by Norman Todd
This is true. Every week I tackle the New York Times crossword puzzle in the Times Colonist. Most weeks I can’t get it finished. But the other week - "Eureka" – all the boxes were filled in. The great mystery in this was that all the main clues – the theme of the puzzle – were incomprehensible to me. So it was a red-letter day in terms of the result but one that was attained with a deficient knowledge and a smidgen of intuition.
I think a lot of gardening is like that too. If we win a plant in the raffle we usually find a place to put it, not on the basis of some great master plan but on the very practical matter of where there is a small, unused snippet of soil. Occasionally, this does have some upsetting consequences – but not too often. However, one recent event that was somewhat unpleasant, comes to mind. I was trying to satisfy a difficult-to-please customer. She did not have a paint colour chip with her although I have had her ilk in the past who insist the chip is necessary to get that perfect match. Even though the sellers of paint have a marvellous command of English, the words themselves do not do much to give the precision my difficult customer demanded. In struggling to remember the names given to paints, my attempts at poetic tincturesque vocabulary were clearly inadequate. In semi-desperation I admitted that I did not give great attention to what went next to what in my garden. At which point she hit me with a verbal KO – and it still smarts – "Yes," she said, "but you are not an artist."
We settled on a yakushimanum, which has to be the safest rhododendron to put in any garden. It is an easy doer, always looks neat and as my customer agreed, the flowers could be removed when they overstepped the limit set by those blest with taste. Such super-sensitivity to art versus nature reached its vituperative nadir, in my reading experience, with Germaine Greer in her ‘Revolting Garden’ column in a British publication. She spits her revulsion for rhododendrons with "…(they have) bloated heads of rubbery blooms of knicker-pink, dildo-cream and gingivitis-red." Obviously the paint companies are missing a trick by not having Ms. Greer do their colour descriptions. As counter argument to the rectitude of those who know what is pleasing, Brent Elliott remarks in ‘Rhododendrons in British Gardens: a Short History’, "…as usual, it is unwise to assume that the taste of the general public corresponds closely to the recommendations of critics and designers in the horticultural press." Amen.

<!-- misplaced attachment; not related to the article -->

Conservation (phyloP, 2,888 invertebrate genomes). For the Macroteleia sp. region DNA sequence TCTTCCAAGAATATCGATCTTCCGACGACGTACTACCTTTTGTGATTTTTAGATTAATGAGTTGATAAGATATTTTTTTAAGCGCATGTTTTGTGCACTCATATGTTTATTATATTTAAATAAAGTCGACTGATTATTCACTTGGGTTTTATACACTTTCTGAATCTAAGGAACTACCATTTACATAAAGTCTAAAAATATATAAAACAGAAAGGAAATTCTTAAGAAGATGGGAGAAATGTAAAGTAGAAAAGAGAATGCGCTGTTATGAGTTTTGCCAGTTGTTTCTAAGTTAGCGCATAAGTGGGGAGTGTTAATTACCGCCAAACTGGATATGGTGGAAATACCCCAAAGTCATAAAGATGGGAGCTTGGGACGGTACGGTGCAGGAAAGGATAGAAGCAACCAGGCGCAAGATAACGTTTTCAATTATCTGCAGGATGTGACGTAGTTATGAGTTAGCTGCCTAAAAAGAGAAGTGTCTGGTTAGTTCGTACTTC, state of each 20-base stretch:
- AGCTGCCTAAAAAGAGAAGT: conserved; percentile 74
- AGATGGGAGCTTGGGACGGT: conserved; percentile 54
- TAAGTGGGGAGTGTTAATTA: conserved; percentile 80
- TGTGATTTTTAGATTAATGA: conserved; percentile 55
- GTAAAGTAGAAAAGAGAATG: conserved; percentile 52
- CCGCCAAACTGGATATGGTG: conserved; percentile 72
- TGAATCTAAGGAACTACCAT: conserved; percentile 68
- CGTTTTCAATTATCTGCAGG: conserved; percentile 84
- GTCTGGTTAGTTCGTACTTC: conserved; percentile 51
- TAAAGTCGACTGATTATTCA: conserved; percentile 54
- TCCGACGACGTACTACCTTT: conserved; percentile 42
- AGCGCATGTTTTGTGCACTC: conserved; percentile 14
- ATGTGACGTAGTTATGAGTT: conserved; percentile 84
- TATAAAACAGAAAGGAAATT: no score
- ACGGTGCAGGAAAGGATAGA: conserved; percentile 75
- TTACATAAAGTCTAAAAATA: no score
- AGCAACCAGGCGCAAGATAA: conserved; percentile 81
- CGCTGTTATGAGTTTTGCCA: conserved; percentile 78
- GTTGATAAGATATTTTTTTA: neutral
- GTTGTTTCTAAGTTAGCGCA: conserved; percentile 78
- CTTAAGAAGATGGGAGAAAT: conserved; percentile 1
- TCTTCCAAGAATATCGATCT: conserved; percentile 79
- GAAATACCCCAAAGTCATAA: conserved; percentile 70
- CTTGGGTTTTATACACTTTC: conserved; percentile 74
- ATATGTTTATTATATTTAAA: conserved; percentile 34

Having therefore demonstrated my lack of aesthetic credentials, there are a couple of plant groupings that give me a lift. They may be in the pop art category and do not possess much subtlety but they make me stop, look and admire. (Andy Warhol made the big time too.) Currently blooming at the end of March are the rich double purple blossoms of ‘April Rose’ – little dark Gardenias of perfection. This has ‘Snow Lady’ as a white foil and King Alfred daffodils as a yellow one. It is so eye-catching a statement (of what – is up to you) that it would cause the most unobservant to pause. A bonus of this grouping is that the colours do not change or fade (for once the paint chips work). It’s a set piece of a month. Perhaps the Society would like to give a prize for the most Germaine (not Harold – although no stranger to hyperbole) Greerish description of that grouping.
Another grouping that pleases me is a mass of ten or twelve Williamsianum varieties. This needs more space than most of our developed gardens now have and only looks 100% when all the plants are old enough to fill the space. Then for an early start to the season choose ‘Maureen’ (pink), followed by ‘Moonstone’ (cream), next to ‘Point Fosdick’ (a shocking colour – fuschia plum, the catalogues say. One that the sensitive will shun.) The effect of a bigger leaf can be obtained with ‘Rothenburg’ (light yellow) or ‘Gartendirektor Rieger’ of the same hue. The white ‘Olympic Lady’ could complete the planting. Spring bulbs and Asiatic lilies can be used to fill the spaces in early and mid season. Begonias, fuchsias and annuals can add the bright tones of summer. This won’t win an award at the Seattle show but people like me who want texture and colour in their garden will find it pleasing. Many alternatives to the rhododendrons mentioned can be found and the use of a colour wheel is not necessary.
For a third planting – again, coincidentally, without a Gingivitis Red – try using plants of the Triflora tribe. The season could be started in March with the Meddlesome Yellow of lutescens. As good a harbinger, I claim, of the busy Technicolor inter-solstice times as is Forsythia – a plant not to be despised at all with its arching shafts of Diaper Ochre. There would be some overlap of this flaxen bloom with the Knicker Pink of davidsonianum. Then the Vestal (how am I doing, paint companies?) White of rigidum, the Denim Blue of augustinii, and last, in late May, the Bumbleberry Purple of tricanthum.
I didn’t get very far with the latest New York Times crossword puzzle and it could be that there is a message in that. I would like to be known as a sensible person of taste but one must recognize one’s limitations and you know what George Bernard Shaw said about those sorts: "(He was)…a man of great common sense and good taste, - meaning thereby a man without originality or moral courage" and probably not very good at crosswords either.